Cleopatra's Nose

A small introduction about her: Cleopatra VII Philopator (late 69 BC – August 12, 30 BC) was the last pharaoh of Ancient Egypt. She originally ruled jointly with her father Ptolemy XII Auletes and later with her brothers, Ptolemy XII and Ptolemy XIV, whom she married as it was a custom in Ancient Egypt, but eventually she became the sole ruler. As pharaoh, she consummated a relation with Julius Caesar that help her with keeping the throne. She later elevated her son with Caesar, Caesarion. Then, after Caesar was assassinated, she aligned with Mark Antony in against Caesar’s legal heir, Gaius Julius Caesar Octavianus (later known as Augustus).

But rather than talking about her life and achievements, the most interesting thing about her was the power she had among men, e.g., Julius Caesar and Mark Antony. If you had read “The Art of Seduction” by Robert Green, Cleopatra was one of the greatest women to use seduction as a way to gain power. Other women were Bathsheba, from the Old Testament, Helen of Troy and the Chinese siren Hso Shi.
"For her beauty, as we are told, was in itself not altogether incomparable, nor such as to strike those who saw her; but converse with her had an irresistible charm, and her presence, combined with the persuasiveness of her discourse and the character which was somehow diffused about her behaviour towards others, had something stimulating about it. There was sweetness also in the tones of her voice; and her tongue, like an instrument of many strings, she could readily turn to whatever language she pleased..."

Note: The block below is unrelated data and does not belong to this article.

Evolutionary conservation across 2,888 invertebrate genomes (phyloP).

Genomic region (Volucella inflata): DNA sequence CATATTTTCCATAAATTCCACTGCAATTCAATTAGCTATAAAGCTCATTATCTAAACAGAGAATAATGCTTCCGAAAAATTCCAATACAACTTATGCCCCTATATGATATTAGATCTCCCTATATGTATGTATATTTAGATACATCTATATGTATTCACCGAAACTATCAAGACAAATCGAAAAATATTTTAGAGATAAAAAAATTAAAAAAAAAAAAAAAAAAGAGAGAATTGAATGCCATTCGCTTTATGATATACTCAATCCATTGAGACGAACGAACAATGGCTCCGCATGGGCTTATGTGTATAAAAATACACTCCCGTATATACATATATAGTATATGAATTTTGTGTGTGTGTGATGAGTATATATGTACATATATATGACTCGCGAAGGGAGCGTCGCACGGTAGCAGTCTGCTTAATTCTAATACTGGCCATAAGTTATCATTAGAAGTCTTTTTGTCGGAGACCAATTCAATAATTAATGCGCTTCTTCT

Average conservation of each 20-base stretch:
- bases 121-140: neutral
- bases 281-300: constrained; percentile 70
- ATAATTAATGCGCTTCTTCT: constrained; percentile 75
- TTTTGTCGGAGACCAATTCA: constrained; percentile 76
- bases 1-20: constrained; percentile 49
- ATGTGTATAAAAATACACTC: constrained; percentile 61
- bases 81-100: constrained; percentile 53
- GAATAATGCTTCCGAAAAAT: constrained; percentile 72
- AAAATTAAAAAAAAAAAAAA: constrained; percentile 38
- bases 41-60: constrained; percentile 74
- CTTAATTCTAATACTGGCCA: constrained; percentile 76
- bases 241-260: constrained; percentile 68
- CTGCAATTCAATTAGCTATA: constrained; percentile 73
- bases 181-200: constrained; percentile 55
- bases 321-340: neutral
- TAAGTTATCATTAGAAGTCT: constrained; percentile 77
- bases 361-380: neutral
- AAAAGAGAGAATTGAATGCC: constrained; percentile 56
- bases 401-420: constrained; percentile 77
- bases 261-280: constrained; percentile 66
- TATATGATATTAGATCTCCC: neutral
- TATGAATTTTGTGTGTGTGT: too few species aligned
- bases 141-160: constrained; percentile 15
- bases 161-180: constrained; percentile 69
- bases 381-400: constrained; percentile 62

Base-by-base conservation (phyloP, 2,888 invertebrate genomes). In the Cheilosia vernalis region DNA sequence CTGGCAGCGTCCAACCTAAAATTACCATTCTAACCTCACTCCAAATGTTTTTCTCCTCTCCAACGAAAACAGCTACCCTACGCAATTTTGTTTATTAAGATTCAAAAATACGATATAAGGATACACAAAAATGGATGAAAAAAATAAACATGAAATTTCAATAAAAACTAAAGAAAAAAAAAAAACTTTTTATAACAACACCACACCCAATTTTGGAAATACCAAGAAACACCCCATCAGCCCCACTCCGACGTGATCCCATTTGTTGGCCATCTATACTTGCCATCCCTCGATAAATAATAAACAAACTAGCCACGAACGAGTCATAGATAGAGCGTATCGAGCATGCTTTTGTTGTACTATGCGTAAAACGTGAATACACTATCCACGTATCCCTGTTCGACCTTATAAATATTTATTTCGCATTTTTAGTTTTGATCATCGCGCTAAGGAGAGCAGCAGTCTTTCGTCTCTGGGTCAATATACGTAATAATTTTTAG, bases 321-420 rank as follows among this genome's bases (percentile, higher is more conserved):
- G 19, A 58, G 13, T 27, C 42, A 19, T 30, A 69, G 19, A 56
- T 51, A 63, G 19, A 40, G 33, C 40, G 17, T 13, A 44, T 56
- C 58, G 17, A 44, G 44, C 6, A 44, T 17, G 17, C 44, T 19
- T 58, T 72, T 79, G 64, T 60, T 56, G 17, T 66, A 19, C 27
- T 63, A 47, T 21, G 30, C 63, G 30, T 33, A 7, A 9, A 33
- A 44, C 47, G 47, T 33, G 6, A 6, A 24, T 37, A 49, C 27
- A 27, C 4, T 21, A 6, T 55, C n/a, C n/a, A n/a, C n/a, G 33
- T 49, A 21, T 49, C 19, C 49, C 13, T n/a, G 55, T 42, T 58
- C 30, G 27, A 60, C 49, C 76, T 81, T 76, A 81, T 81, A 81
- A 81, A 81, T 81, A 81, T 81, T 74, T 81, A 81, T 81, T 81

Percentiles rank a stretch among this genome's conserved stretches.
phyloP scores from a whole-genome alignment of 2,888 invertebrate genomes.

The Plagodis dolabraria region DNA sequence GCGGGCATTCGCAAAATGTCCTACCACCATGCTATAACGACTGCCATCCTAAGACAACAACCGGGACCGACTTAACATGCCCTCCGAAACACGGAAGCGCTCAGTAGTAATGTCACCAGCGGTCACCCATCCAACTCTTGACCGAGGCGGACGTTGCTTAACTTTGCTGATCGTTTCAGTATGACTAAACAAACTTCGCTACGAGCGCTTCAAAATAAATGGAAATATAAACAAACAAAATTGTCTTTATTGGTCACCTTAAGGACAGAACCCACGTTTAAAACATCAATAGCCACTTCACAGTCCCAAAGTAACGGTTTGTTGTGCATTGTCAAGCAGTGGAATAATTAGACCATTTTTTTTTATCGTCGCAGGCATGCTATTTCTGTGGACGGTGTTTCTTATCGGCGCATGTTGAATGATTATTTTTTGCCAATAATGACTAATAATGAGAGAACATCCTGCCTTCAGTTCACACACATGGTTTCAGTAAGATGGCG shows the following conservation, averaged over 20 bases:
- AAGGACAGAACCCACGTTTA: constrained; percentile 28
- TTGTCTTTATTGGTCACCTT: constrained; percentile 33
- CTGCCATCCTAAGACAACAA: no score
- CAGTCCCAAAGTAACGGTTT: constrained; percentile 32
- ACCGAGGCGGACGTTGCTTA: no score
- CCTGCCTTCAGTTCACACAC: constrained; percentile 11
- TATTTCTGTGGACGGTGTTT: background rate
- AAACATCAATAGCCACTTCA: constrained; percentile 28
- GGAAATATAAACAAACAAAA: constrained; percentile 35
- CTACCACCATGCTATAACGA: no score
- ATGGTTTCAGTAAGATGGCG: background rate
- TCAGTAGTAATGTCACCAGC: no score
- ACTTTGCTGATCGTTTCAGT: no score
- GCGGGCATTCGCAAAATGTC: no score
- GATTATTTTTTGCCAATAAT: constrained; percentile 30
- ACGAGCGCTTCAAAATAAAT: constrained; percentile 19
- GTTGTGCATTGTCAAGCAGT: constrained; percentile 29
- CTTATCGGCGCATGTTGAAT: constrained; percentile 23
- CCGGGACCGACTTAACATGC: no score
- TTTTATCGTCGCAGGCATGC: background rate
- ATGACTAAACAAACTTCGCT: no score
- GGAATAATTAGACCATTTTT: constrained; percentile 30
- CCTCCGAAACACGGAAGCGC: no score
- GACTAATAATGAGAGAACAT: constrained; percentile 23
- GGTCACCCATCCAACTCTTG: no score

Plutarch, Life of Antony (XXVII)
Where do I want to get with this? Well, maybe you have heard of the famous aphorism by Blaise Pascal “Had Cleopatra’s nose been shorter, the face of the world would have changed.” What this means is that, had her nose been smaller, she would have lacked the dominance and strength of character which, in the physiognomy of the seventeenth century, a large nose symbolized. In other words, Caesar and Antony would not have fallen in love with her, and the course of history would have been altered drastically.
Just to let you picture her, Cleopatra wasn’t at all the exact personification of what we consider universally beautiful. In coins issued during her reign, she’s depicted as a masculine figure, with a hook-nosed crone. But as stated before, she knew very well how to be charming and how to seduce, not only with her looks, but also with her words, posture and manners. Also, she knew very well how to handle men; especially Julius Caesar and Antony, for the liaisons with them were more political than passionate.

Women like these, exist to this day, immersed in our societies, some being more influential than others. Now, the next time you come across someone mentioning this aphorism, you will know what they are trying to tell you. Be it, the character of a person, or for that matter, the lack of it. The simple details which end up making a woman as influential as Cleopatra was, regardless of her beauty. Learn from this, that a woman should not be judged just by the way she looks, but rather for what is held within her physical appearance. 
Pictures via TheOtherCraftLord and RainfeatherPearl.
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